FRONT ROYAL, Va. – An undergraduate student at Christendom College in Front Royal, Va., recently wrote an article for Seton Magazine that provides tips to help homeschooled students transition to college and poise themselves for success.

Be aware of deadlines, sophomore Athanasius Clark warned students in his article, “From Homeschool to College: 5 Tips for Success.” College courses do not have the same flexibility with due dates and exam times that homeschooling often provides, he noted.

Clark described how assignments can become more daunting and difficult if they are not completed on a schedule. However, the self-motivation that homeschooling demands often teaches students strong study habits that will be vital to their academic career, he wrote.

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Clark also recommended that students learn to take good notes—a skill that homeschooling may not have required of them. Notes should be clear and organized so that they can be reviewed easily outside of the classroom. Oftentimes, note taking ability will separate the successful student from the unsuccessful one, said Clark.

Do not be afraid to seek help and take advantage of the many resources that colleges offer, Clark advised. Students can form study groups and talk to professors during office hours. Resident assistants and parents can also be valuable sources of help and support, he added.

Students should also develop a healthy work-play balance, Clark explained, and recognize that college is also a time for fun.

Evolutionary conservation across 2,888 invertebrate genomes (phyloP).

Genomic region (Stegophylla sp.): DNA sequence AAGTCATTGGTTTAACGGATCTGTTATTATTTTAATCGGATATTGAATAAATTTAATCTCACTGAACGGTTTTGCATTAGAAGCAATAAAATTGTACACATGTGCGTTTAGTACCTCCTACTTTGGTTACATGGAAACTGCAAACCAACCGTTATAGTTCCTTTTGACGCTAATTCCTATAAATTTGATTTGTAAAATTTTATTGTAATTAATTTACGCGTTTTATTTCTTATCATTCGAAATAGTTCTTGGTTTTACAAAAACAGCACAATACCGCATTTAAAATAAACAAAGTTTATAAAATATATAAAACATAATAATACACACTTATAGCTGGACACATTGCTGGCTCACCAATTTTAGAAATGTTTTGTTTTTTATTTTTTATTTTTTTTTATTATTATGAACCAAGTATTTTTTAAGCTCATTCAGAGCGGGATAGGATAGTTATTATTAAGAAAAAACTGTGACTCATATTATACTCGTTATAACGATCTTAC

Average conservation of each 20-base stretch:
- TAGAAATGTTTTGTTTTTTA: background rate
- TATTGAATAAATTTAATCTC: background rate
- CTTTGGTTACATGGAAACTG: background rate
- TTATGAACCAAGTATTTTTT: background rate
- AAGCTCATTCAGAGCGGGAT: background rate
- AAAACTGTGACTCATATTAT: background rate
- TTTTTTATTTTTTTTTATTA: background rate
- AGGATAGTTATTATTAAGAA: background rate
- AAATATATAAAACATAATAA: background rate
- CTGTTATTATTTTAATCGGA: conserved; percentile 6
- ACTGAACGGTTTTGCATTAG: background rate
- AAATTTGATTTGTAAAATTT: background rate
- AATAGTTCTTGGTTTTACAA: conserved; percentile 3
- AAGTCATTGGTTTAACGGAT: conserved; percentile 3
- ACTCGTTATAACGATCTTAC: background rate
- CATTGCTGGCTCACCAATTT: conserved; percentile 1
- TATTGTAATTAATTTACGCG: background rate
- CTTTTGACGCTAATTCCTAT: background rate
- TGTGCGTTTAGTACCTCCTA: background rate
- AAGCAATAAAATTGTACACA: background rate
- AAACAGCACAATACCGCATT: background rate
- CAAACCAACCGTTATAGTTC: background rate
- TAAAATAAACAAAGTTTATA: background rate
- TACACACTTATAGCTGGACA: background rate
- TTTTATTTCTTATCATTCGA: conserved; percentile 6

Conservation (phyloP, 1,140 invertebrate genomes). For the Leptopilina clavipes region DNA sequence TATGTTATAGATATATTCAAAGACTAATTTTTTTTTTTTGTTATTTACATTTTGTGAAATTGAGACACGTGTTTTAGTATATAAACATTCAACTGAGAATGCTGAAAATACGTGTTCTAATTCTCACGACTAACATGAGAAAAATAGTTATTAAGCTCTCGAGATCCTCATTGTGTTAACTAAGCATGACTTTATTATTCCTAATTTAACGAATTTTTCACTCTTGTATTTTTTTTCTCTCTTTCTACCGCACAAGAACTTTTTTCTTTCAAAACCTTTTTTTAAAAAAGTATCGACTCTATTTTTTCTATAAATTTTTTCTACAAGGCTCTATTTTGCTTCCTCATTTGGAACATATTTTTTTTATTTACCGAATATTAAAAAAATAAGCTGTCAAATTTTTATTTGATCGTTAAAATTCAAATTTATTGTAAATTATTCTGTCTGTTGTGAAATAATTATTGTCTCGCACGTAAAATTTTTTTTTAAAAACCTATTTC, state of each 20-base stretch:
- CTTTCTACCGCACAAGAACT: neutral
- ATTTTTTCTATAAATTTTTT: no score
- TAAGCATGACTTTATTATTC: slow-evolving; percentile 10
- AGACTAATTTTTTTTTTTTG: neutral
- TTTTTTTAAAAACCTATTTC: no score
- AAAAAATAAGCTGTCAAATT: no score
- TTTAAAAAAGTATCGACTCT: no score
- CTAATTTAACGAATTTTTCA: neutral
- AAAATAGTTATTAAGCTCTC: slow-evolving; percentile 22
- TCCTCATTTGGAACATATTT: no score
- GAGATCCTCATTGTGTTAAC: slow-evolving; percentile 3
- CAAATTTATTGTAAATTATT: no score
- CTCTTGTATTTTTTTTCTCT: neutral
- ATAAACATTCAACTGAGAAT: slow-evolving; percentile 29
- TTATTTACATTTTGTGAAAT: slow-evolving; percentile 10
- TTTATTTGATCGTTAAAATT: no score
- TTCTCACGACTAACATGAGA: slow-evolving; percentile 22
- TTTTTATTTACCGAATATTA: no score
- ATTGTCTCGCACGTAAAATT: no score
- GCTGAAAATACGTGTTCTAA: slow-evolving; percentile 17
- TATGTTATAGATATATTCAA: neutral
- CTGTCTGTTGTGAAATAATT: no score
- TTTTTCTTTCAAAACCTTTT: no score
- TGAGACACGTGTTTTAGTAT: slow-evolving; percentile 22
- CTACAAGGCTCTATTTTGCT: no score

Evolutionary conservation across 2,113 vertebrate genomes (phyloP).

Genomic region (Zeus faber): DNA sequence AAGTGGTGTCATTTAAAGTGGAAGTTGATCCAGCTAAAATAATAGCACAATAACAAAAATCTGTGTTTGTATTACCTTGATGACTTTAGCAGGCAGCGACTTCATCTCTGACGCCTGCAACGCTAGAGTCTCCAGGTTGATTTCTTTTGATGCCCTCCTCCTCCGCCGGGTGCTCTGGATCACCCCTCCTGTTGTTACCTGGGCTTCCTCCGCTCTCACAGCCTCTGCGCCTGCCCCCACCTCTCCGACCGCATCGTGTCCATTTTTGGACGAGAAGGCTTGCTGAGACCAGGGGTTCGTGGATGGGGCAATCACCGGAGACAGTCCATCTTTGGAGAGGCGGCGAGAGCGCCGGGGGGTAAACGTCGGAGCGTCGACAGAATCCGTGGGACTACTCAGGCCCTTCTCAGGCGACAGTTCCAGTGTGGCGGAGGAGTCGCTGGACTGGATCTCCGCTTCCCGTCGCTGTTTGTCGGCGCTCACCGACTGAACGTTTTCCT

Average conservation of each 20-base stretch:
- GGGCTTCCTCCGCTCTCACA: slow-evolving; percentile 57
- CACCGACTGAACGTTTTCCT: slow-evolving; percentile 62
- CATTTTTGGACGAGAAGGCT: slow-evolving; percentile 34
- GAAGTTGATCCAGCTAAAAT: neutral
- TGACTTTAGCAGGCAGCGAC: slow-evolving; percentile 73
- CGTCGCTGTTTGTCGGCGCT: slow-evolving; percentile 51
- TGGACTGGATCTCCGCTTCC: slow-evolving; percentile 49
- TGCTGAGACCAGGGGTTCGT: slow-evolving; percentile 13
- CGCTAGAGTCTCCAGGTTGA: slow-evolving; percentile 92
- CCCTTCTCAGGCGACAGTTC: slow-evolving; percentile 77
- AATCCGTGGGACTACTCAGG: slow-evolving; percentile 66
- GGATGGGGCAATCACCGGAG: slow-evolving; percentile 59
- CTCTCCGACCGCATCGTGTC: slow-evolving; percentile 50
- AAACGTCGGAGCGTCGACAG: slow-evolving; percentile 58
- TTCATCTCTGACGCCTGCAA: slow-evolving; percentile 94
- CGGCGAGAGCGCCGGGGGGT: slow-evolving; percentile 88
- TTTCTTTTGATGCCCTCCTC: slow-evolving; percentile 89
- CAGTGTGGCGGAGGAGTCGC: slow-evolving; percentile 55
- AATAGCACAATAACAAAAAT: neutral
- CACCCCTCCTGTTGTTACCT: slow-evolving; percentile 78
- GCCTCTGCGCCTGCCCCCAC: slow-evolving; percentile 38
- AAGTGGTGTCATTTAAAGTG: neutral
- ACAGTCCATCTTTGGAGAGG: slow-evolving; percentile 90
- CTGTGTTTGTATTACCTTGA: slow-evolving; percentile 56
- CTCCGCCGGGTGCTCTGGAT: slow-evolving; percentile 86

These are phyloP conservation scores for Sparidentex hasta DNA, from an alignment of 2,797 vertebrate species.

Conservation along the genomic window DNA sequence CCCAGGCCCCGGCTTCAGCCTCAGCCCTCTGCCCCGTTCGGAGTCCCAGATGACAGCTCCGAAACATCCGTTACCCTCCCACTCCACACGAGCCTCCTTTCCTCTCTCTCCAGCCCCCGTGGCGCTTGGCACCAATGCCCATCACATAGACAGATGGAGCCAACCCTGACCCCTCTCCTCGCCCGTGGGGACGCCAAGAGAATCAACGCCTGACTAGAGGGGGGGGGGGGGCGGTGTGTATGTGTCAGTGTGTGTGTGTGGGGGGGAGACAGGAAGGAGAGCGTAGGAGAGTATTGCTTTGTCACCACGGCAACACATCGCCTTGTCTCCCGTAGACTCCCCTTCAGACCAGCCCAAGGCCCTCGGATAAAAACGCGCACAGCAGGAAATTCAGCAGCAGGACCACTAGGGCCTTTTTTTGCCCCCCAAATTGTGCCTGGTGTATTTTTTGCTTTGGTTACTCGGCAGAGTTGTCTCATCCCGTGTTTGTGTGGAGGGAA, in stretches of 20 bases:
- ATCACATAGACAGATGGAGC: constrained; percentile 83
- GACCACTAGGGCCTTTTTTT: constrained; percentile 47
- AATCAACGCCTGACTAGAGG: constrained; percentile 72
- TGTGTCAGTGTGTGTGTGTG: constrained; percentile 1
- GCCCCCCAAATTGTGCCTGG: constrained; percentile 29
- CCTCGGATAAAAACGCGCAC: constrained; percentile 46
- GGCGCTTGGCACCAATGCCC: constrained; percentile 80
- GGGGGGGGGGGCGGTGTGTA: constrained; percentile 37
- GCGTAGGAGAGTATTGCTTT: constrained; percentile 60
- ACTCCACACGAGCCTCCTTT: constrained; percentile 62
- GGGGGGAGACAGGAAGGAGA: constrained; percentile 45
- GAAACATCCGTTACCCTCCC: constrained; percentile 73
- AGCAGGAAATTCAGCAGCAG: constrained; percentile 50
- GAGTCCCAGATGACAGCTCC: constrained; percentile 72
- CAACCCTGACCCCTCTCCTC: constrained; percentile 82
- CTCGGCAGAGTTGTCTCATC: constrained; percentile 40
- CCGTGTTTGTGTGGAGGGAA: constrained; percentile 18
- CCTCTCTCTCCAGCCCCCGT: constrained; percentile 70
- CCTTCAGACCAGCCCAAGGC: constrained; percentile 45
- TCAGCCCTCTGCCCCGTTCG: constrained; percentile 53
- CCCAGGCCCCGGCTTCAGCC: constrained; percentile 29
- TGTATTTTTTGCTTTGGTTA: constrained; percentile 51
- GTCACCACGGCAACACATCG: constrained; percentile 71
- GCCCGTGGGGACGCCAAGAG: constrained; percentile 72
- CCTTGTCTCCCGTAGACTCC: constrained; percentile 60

Finally, Clark reminded all students to pray. When deciding how to spend one’s time, “it is important to remember your priorities,” he wrote. He recommended attending daily Mass or stopping by a chapel to pray. Especiallyat a Catholic college like Christendom, it becomes a lot easier to center one’s life on Christ, he concluded.

Christendom College is recommended in The Newman Guide for its strong Catholic identity. The Cardinal Newman Society’s 2015 edition of the Guide was released alongside Recruit Me, an innovative program that lets students sign up so that the recommended colleges can compete for them.

Authored by Kathryn Zagrobelny
Originally published here by Catholic Education Daily, an online publication of The Cardinal Newman Society

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Published with permission